Feb. 17, 2021, 4:41 p.m. by SunheriSufi ( 445 views)
The cow, the trans community and the state of Bihar have been much in the national news. This is a tale of all three. It took place in the most religious month of the Hindu calendar, Magha, in the holy town of Puri in Odisha.
My sister runs a small, boutique hotel called Oyster Bay Beach in Puri. Running a hotel is a tough business, with success or failure largely contingent on the competence of the staff. My sister went through a spate of managers who didn’t quite meet the mark in either competence or integrity. Until one morning, Mr X walked in. The staff, including the “Pujari Panda” responsible for taking tourists to the Jagannath temple, smirked and giggled.
My sister saw a middle-aged man with a desperate expression on his face. He also happened to be wearing a beautiful pink Lucknavi chikan kurta that complemented his perfectly manicured hands. To my sister’s unbiased eyes, he presented a picture of courage and sincerity.
Despite a landmark apex court judgement regarding equal employment opportunities to the third gender, a highly conservative and rigid Puri town is still beset by homophobic intolerance. Thus, Mr X had remained without a job for quite some time… after being asked to leave his house by his family. The obese resident hotel cat, Felu Da, with a penchant for snacking on finger chips 24 x7 and treating visitors with disdain, surprisingly meowed and rubbed his feline love handles on Mr X, signalling his acceptance. My sister hired him on the spot. We strongly believe that nothing can be fundamentally wrong with a person whom an animal certifies!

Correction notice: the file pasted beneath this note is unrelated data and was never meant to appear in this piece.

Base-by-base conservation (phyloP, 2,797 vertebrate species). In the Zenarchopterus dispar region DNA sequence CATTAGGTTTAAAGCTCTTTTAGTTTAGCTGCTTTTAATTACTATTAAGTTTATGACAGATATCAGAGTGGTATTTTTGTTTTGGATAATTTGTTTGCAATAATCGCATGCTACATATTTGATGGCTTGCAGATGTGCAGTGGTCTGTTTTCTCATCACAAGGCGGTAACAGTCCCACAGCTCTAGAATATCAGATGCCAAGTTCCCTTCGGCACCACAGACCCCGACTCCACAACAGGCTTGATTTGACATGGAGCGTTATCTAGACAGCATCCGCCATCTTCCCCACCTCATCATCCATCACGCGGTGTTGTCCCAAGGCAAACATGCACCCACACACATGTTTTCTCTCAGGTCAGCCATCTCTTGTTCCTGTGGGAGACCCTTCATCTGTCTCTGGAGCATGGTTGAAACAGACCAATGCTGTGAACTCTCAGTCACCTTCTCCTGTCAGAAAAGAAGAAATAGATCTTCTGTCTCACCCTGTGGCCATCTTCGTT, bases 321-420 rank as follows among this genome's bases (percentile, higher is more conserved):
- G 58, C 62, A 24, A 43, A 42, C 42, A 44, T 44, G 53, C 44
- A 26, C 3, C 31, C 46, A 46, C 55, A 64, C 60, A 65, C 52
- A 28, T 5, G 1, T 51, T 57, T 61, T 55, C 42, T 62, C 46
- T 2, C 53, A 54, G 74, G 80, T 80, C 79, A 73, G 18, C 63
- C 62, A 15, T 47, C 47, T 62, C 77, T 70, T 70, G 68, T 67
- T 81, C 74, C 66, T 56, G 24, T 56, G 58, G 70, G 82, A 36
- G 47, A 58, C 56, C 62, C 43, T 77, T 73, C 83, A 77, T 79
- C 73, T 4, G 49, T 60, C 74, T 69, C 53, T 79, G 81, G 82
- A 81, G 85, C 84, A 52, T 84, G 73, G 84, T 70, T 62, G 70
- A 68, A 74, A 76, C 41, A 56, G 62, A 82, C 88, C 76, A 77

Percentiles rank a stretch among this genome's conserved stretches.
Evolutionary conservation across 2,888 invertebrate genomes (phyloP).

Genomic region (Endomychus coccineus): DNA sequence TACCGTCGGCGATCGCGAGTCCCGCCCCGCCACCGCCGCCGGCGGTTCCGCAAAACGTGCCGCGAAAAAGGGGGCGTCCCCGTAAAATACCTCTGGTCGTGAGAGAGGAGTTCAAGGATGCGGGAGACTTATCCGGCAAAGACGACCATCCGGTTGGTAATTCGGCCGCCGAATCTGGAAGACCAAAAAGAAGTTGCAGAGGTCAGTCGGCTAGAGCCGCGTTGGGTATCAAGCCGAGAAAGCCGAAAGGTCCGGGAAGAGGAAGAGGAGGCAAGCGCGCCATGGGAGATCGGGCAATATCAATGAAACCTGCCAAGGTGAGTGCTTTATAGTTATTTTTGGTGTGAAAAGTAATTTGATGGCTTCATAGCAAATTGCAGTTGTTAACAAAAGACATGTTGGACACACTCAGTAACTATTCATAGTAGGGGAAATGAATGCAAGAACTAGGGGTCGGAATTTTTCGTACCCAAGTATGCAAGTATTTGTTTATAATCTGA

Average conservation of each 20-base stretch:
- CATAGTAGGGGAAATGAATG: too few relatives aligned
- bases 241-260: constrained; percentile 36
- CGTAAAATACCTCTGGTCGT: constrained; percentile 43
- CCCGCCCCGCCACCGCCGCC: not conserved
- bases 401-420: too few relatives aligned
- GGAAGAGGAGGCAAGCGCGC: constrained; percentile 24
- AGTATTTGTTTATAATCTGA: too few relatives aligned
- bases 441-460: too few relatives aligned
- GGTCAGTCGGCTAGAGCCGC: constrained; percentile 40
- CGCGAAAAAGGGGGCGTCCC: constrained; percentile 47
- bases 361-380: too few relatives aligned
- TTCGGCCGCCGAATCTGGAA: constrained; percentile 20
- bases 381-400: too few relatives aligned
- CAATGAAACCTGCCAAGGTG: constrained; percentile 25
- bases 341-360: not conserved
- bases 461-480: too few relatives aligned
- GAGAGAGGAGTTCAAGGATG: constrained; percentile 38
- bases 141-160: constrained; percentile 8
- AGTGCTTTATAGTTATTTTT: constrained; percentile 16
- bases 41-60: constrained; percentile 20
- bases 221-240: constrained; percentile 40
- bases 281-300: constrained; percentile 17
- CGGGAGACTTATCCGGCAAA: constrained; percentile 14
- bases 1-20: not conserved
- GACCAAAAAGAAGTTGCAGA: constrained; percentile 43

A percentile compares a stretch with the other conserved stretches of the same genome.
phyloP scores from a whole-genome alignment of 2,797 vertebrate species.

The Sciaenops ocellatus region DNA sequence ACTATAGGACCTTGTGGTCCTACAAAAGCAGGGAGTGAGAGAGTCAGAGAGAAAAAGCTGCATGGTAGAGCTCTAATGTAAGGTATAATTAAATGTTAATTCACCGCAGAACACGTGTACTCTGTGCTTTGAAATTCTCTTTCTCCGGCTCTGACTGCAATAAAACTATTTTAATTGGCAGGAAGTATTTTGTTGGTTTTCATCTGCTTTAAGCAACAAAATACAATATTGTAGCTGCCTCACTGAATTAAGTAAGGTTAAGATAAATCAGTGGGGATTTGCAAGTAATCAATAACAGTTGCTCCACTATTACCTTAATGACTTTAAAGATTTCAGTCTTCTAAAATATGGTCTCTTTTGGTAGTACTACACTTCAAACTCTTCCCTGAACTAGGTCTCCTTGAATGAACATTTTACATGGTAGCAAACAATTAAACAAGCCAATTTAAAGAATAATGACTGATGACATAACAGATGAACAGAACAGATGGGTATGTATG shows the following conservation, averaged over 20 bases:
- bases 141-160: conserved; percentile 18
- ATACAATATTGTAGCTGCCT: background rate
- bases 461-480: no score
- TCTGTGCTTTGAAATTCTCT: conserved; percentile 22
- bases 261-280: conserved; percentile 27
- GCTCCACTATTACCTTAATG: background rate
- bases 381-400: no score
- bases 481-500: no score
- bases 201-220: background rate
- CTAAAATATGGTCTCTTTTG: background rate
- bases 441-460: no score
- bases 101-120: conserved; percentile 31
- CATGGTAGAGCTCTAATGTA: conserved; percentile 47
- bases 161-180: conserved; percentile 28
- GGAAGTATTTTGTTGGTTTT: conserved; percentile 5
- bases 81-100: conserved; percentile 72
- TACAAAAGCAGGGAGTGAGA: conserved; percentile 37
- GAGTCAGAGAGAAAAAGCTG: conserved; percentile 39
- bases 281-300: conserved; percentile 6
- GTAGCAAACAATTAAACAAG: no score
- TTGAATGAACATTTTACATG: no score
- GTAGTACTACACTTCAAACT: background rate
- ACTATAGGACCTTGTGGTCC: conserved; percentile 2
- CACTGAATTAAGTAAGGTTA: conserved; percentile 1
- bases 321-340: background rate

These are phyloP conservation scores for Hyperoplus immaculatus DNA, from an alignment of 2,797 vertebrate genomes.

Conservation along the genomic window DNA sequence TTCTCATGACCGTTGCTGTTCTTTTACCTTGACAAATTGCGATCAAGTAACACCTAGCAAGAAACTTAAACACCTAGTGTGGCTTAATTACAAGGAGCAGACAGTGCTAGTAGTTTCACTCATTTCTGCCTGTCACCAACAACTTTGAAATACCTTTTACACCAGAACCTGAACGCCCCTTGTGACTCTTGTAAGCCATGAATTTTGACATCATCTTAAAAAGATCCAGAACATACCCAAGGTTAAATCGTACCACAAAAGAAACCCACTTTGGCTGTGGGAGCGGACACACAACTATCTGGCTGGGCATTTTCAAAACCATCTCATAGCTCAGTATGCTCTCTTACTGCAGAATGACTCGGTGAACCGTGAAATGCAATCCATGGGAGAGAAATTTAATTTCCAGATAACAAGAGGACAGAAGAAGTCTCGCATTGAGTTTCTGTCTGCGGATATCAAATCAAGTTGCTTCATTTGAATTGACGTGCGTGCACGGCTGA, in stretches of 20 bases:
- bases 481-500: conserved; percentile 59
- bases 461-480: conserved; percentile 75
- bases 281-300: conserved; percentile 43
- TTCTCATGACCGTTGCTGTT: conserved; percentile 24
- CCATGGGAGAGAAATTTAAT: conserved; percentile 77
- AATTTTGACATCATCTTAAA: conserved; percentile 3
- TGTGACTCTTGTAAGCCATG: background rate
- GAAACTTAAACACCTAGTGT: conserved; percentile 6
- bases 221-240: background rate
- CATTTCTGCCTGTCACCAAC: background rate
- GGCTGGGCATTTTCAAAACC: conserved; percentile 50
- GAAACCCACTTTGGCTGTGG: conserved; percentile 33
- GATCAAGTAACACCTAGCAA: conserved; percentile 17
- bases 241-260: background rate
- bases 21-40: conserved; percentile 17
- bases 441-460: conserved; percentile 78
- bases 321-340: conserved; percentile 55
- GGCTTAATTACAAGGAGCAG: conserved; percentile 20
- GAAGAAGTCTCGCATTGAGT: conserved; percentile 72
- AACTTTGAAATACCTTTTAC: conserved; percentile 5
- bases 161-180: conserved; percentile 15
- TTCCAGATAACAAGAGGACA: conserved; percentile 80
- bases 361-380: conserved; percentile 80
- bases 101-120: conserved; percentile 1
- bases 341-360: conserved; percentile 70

The hotel soon started running smoothly. Mr X is not only dead honest, but he pays personal attention to the guests, making them comfortable and happy.
One evening recently, an SUV packed with six tall, swarthy men arrived at the hotel. They were dressed flamboyantly, with thick gold chains, numerous rings on the fingers, open shirts and gamchas around their neck. They spoke loudly and even a request for rooms seemed intimidating. “They are from Bihar,” said Mr X to my sister, quailing at the onslaught of alpha maleness and aggressiveness. The guests occupied three rooms and drank throughout the night, laughing raucously and playing music loudly. None of the staff, including my sister, slept that night.
Early next morning, the plaintive and pitiful cries of an animal woke up my sister. An emaciated stray cow was in the vacant plot next to the hotel. She was in the process of giving birth, with half of the body of the calf jutting out. Stray dogs encircled her, barking menacingly. Crows circled above, sensing prey. The poor cow was in severe pain and desperately tried to protect her calf. Religious minded people who had come for an early morning holy dip in the sea before going to the Jagannath temple did not spare a glance at the cow. An ISKCON group, frenzied in their adoration of Lord Krishna, passed by too, without a second glance.